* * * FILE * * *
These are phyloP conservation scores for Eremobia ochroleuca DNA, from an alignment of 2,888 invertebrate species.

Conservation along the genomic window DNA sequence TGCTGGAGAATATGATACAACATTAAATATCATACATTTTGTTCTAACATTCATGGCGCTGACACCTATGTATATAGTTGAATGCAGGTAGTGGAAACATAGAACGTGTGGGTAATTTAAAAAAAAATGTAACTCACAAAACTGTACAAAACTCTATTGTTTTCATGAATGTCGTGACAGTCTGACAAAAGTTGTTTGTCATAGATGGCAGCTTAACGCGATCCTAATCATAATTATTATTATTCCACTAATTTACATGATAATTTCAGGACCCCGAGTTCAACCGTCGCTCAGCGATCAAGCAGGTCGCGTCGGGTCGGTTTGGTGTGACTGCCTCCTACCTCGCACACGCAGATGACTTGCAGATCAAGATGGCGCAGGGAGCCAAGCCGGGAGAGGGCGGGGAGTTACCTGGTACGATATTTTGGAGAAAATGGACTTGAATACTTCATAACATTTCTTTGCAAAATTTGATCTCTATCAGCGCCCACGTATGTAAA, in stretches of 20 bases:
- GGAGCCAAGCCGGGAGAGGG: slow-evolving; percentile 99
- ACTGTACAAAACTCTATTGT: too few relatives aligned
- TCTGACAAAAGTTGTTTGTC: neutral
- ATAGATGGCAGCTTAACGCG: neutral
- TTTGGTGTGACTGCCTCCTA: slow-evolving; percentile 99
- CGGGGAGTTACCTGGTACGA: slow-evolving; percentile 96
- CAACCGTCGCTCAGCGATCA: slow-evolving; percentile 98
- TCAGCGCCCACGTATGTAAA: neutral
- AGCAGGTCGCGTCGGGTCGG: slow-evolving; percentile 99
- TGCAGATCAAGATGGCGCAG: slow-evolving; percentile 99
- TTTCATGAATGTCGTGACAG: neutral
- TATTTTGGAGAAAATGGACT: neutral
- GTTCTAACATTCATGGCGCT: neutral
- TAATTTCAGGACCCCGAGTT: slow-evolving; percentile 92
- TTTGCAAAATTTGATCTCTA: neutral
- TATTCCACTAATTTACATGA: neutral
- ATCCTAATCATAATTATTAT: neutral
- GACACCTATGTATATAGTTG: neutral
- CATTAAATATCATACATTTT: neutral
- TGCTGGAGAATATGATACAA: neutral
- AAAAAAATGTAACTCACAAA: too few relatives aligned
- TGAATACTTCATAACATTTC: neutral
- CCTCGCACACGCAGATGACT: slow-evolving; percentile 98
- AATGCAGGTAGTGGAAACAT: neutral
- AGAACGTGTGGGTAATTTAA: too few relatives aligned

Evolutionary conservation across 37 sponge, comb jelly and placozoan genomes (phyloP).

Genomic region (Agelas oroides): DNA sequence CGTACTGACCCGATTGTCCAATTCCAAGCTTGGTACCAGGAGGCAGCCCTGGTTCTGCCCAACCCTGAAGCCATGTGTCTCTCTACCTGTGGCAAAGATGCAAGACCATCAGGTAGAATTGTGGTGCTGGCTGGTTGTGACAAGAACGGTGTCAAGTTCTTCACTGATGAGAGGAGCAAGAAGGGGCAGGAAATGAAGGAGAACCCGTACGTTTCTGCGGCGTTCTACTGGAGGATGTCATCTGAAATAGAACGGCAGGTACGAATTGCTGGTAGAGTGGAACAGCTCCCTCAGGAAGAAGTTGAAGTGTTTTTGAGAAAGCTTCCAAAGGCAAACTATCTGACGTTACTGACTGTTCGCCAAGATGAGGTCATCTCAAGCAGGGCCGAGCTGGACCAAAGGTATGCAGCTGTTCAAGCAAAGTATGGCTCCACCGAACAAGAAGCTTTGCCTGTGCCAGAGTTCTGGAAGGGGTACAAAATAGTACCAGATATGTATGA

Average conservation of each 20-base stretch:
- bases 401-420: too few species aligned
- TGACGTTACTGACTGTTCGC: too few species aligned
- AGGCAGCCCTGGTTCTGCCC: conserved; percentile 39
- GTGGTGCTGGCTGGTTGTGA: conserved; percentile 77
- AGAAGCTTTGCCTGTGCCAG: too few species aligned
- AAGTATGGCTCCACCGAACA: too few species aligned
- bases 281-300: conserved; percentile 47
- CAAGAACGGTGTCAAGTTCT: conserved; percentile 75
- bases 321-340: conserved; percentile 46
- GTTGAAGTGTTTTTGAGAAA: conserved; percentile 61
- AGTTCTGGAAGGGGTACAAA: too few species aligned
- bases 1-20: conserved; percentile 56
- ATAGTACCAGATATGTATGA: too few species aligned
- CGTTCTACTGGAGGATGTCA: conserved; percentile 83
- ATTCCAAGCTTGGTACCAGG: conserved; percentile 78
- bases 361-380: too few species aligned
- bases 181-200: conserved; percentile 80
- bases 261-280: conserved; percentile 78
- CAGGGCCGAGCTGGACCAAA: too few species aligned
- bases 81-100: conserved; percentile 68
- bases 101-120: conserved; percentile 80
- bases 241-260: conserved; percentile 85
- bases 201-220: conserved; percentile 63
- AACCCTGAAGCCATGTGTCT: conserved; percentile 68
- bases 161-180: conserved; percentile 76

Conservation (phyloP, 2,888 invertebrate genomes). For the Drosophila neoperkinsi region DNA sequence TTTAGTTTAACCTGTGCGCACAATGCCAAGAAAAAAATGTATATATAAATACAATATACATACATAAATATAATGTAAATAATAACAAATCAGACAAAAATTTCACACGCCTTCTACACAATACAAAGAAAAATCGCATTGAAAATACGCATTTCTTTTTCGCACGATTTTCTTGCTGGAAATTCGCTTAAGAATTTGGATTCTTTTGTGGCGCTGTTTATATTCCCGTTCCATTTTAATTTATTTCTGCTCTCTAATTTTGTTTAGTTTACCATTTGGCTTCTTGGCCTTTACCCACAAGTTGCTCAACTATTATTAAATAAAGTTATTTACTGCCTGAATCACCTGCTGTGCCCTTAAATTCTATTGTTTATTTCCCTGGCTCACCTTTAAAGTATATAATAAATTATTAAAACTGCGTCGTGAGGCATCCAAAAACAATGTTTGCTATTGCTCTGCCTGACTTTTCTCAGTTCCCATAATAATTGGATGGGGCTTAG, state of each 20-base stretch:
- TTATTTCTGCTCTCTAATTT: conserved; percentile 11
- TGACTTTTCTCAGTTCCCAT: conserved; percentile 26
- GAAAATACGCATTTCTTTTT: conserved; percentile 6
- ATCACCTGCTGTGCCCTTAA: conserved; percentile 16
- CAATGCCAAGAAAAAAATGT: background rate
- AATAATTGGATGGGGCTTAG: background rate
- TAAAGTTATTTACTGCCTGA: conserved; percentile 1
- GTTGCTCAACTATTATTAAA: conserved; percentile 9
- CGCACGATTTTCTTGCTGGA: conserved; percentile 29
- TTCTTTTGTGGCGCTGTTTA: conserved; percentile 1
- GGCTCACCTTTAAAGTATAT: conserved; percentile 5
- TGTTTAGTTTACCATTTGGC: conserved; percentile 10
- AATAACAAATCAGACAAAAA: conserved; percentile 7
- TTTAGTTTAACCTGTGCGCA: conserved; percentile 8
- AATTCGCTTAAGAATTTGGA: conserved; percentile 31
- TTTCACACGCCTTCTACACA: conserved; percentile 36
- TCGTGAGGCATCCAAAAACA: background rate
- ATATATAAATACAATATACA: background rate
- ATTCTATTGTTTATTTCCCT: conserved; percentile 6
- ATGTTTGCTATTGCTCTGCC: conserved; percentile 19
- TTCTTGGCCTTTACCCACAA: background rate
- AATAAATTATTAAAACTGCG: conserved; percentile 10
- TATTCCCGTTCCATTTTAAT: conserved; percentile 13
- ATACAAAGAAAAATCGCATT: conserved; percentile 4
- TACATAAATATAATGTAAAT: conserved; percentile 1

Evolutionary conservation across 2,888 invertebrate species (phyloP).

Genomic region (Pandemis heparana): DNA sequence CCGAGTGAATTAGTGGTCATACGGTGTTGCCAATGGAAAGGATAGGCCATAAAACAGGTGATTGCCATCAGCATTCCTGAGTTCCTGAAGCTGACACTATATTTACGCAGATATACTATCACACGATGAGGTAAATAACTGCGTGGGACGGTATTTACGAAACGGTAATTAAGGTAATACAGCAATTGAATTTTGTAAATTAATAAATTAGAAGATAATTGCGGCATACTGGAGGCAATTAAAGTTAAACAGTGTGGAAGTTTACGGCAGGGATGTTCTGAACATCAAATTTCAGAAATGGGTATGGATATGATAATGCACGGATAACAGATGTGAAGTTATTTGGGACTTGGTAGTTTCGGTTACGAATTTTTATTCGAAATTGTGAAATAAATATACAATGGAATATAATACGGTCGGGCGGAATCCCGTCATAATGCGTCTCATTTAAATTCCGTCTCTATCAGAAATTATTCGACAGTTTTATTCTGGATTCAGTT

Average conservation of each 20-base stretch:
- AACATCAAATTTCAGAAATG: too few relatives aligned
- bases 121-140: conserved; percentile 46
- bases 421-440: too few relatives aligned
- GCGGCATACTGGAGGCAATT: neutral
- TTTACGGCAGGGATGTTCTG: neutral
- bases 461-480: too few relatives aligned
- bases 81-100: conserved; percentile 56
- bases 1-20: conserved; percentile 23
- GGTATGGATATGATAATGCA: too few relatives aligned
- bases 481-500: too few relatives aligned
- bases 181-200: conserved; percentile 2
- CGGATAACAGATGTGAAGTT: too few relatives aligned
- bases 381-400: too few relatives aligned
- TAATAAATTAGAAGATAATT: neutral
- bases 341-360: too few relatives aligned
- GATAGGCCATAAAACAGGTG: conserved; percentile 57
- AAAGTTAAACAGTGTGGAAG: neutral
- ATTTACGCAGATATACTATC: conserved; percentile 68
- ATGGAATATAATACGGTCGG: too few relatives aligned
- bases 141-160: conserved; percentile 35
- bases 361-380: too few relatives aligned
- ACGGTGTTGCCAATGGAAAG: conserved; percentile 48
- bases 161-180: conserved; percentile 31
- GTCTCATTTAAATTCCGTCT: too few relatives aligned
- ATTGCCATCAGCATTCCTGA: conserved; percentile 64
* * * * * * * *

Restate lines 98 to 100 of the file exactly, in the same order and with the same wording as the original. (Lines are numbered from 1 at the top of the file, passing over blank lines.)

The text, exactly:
- TAATAAATTAGAAGATAATT: neutral
- bases 341-360: too few relatives aligned
- GATAGGCCATAAAACAGGTG: conserved; percentile 57